More than 2 billion people close to 40 percent of the world’s population face water shortages. In the next twenty years, this may well increase to 5.5 billion. Unsustainable practices are persisting and water management remain ineffective. With the result that the world water situation will deteriorate. Water use has increased twice as fast as the world population growth over the last century. About 70 percent of all available fresh water is used for agriculture, but 60 percent is lost because of inefficient irrigation systems.
This has motivated the United Nations to launch the International Year of Fresh Water in 2003, with the hope that this will encourage efforts to give more people access to clean water and protect sources of drinking water. It will host two conferences this year, one in Kyoto, Japan, in March, the other in Dushanbe, Tajikistan, in October. It will release its first comprehensive report on the world’s water problems at the former. This report will include recommendations to protect freshwater sources, now increasingly under threat due to degraded water quality, climate change and wetland destruction. At the October meeting it hopes to initiate the fresh water year project. Other meetings also will be held throughout the year. Programs will be launched to raise awareness of the problems and bring governments, the private sector, and non-profit groups together to find ways to ensure water conservation.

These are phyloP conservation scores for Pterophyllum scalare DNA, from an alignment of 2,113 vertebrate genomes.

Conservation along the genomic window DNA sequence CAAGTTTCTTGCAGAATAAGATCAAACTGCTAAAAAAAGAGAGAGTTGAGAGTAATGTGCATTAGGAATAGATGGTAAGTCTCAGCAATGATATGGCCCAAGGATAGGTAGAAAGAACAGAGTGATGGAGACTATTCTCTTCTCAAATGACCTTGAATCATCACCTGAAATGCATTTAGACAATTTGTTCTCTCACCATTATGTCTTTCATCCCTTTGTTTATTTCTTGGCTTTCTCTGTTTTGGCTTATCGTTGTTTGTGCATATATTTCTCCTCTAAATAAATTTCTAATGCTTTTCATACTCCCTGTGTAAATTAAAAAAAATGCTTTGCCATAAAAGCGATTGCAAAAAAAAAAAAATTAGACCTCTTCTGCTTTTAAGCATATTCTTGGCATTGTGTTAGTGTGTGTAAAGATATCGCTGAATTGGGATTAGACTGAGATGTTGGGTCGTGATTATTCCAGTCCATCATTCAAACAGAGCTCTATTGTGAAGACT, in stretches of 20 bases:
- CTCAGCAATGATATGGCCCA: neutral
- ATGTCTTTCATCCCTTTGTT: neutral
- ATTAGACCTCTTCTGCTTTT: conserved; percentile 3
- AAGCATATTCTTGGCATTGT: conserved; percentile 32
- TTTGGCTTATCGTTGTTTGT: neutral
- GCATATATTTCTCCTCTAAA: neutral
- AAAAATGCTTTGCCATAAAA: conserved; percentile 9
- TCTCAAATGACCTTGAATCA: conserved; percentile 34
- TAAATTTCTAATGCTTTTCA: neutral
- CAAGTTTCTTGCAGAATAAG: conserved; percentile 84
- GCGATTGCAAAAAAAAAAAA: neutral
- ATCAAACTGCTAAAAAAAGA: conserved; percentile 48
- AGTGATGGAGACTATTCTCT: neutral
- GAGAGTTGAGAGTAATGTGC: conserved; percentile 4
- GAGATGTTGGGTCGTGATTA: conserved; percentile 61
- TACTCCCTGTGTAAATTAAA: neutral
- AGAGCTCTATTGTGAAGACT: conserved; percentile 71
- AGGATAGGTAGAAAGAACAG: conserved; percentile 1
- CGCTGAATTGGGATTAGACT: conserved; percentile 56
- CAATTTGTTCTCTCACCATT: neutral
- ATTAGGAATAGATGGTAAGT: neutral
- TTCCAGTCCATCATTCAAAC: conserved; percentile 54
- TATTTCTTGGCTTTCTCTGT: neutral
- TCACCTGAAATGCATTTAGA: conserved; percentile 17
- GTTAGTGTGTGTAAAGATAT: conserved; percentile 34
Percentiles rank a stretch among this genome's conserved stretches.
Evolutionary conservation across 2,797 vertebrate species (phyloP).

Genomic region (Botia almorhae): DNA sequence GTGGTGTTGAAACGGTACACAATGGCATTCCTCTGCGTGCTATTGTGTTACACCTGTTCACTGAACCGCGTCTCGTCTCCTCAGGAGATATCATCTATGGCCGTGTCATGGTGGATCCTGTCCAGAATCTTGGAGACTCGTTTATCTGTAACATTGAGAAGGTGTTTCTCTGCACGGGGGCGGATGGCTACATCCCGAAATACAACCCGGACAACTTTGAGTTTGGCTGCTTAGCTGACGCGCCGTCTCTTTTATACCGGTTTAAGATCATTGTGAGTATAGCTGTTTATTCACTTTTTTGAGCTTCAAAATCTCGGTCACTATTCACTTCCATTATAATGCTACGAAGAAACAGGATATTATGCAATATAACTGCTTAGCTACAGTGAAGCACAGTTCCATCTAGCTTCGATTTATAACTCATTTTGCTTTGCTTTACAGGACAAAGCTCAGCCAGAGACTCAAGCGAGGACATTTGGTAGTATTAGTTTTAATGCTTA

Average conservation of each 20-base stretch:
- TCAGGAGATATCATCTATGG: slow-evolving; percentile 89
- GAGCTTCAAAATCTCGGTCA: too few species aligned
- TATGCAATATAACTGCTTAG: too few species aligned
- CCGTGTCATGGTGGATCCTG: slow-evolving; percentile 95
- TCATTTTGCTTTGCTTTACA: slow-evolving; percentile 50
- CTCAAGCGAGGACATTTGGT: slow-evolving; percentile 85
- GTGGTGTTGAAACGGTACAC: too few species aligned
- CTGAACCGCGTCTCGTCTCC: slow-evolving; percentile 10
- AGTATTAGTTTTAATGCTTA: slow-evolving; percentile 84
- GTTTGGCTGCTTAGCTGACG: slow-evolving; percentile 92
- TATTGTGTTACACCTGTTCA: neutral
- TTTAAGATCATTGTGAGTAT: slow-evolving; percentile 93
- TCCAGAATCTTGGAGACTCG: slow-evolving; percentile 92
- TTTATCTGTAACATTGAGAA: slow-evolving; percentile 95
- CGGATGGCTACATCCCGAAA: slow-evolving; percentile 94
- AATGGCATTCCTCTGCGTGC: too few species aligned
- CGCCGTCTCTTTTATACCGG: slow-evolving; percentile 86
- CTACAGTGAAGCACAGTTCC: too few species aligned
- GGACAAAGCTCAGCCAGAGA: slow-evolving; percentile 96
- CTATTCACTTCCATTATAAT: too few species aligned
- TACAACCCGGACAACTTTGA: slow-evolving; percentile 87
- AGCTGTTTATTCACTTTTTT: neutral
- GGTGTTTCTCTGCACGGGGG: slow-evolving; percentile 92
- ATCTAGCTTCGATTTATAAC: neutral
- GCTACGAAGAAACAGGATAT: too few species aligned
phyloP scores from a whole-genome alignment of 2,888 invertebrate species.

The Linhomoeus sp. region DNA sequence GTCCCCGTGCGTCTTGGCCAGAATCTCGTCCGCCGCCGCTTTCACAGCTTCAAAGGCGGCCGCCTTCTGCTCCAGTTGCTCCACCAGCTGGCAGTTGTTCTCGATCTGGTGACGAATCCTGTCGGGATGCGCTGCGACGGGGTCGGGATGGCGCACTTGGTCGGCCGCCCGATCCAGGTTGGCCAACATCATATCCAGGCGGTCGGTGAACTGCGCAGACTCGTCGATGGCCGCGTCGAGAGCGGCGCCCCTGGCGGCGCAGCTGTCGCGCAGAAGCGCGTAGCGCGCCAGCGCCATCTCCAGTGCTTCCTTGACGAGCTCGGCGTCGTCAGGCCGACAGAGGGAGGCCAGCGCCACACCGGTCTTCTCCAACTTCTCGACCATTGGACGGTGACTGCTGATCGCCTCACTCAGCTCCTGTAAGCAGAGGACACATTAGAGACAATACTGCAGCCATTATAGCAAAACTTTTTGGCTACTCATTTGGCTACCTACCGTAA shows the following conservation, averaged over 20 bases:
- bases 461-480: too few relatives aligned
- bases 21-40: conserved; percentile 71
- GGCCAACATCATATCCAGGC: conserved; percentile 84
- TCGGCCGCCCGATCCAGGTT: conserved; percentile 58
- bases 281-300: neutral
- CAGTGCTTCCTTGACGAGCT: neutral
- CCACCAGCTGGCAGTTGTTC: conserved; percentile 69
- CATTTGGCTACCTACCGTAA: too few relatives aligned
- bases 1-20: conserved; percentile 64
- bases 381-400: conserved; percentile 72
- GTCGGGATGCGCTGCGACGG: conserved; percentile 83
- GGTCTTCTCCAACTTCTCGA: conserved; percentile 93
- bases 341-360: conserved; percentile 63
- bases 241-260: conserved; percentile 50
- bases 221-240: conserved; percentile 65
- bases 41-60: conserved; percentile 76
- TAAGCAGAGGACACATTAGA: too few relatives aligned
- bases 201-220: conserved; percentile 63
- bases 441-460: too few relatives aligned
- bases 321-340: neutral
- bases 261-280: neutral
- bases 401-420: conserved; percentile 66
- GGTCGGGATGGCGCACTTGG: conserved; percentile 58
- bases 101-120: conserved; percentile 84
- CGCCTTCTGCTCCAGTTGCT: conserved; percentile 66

Local communities can help achieve these goals with projects to “harvest” more rain water and keep water sources clean using simple techniques such as planting rooftop gardens to cut sewage overflow during rainstorms, Nitin Desai, the U.N. under secretary-general leading the project, told a news conference. For more information go to www.wateryear2003.org